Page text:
M. de Rosny has not left yet. He is waiting till the return of Baron du Tour (de Thou), the King's Ambassador in Scotland. The Nuncio does not like de Rosny's appointment.
Paris, 29th April, 1603.
[Italian; the part in italics deciphered.]
April 30. Original Despatch, Venetian Archives. 29. Maffio Michiel, Governor in Zante, to the Doge and Senate.
Reports on Mondino's mission to the Sanjaks of the Morea and of Santa Maura to secure the execution of the orders obtained from the Porte upon the subject of privateers, and to deal with the case of the “Veniera” and of the frigate captured by the pirate Delali. Encloses Mondino's report to him. Reports that a frigate bearing his despatches home was fired upon by an English berton three days ago, when off Cephalonia, but escaped by using oars.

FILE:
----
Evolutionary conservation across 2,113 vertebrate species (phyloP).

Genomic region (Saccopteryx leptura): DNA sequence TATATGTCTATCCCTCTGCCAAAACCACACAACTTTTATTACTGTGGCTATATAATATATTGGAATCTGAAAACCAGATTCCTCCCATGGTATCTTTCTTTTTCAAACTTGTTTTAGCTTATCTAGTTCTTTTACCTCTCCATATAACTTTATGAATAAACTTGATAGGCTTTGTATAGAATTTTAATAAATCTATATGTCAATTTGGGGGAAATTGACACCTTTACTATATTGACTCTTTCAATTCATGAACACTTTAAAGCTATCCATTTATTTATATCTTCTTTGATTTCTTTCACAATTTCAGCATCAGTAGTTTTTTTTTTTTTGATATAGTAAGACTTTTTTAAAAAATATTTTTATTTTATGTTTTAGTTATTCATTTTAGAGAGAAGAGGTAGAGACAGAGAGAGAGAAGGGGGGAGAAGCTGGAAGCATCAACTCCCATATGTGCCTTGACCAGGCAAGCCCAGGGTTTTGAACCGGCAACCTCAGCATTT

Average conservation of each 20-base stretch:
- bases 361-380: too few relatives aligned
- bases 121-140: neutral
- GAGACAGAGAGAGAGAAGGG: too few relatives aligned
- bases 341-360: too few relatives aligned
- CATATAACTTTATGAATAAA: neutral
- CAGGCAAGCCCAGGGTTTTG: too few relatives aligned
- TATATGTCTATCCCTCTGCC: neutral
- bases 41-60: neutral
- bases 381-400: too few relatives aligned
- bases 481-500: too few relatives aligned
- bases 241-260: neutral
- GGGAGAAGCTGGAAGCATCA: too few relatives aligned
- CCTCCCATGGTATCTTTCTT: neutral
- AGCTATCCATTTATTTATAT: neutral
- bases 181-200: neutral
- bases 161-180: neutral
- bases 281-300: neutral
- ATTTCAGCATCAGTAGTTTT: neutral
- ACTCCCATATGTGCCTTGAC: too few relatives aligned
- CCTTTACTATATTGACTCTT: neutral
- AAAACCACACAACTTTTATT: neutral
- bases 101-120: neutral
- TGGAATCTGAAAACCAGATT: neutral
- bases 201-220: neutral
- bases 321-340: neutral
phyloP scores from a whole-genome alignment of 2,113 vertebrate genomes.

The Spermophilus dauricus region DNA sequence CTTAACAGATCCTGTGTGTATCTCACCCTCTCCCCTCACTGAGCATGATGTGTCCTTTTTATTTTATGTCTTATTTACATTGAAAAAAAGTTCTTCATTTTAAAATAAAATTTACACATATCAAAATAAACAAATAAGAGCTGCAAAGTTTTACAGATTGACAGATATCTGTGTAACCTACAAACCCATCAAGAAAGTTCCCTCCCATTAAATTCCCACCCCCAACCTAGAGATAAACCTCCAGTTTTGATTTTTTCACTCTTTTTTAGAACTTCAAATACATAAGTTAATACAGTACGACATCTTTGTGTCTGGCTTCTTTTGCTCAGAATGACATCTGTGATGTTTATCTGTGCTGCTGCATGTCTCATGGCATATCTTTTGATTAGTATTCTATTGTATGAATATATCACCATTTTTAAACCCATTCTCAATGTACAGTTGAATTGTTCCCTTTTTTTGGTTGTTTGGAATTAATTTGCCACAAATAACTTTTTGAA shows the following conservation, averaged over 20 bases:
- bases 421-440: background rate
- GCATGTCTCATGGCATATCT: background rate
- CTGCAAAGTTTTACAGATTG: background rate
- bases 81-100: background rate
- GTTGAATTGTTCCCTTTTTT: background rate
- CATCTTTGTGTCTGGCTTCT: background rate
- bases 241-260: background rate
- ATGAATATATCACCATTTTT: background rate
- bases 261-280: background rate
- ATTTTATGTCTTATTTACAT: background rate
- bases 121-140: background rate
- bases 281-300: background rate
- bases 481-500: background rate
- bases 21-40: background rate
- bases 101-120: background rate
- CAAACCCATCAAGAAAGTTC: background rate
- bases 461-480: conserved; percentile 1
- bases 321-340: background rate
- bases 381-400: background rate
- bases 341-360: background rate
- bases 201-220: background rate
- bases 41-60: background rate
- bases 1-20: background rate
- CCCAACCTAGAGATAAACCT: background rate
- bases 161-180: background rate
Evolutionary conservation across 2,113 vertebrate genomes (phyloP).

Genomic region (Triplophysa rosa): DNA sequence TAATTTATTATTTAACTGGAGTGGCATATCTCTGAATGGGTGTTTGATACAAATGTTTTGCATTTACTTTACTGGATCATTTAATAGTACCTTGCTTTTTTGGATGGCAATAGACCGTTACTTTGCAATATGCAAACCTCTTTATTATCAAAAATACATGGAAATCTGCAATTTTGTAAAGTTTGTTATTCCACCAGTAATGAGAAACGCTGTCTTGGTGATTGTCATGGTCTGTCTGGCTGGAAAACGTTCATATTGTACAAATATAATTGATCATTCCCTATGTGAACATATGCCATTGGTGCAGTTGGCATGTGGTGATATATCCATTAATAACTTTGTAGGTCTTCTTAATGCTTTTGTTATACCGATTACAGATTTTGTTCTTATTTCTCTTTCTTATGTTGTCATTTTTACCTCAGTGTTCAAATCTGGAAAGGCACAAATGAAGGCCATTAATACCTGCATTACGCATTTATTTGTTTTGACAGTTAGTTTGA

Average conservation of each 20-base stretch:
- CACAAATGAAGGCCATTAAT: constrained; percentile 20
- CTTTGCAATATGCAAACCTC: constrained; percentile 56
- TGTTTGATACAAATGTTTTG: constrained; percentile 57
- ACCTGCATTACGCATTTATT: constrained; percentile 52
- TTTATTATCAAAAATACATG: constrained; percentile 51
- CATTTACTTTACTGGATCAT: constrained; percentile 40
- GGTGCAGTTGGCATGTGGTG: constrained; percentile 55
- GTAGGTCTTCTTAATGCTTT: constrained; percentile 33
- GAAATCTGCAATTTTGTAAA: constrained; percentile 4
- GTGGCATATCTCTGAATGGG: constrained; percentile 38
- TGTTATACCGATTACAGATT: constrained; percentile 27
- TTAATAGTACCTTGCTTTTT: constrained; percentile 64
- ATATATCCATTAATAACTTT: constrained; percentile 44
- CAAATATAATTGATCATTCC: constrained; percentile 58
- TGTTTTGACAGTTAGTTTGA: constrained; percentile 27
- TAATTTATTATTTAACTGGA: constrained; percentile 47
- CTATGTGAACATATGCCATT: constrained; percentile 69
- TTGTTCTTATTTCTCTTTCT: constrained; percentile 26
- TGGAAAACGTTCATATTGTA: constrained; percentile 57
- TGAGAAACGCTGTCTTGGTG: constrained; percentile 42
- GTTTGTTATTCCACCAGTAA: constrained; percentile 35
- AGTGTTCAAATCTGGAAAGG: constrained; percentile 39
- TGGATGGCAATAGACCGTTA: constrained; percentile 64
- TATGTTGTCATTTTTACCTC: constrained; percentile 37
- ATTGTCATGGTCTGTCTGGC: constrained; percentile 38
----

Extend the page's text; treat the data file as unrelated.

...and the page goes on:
Zante, 30th April, 1603. Old style.
Enclosed in preceding Despatch. 30. Letter to Francesco Di Heriedi from Lambriano Pazzo.
Does not think that the six galleys which are going to Modon will find the English there. Went to Patras and told the English Consuls that they were all in league together. In company with two English and two Cavasses went to Modon; found the ships had sailed. The Captain is a prisoner and is being sent to the Sanjak.
Gastuni, April 27, 1603.


  • 1. Edward Bruce, afterwards Master of 'the Rolls.
  • 2. Kinloss Abbey.
  • 3. The Basilikon Doron.
  • 4. i.e., the Adriatic.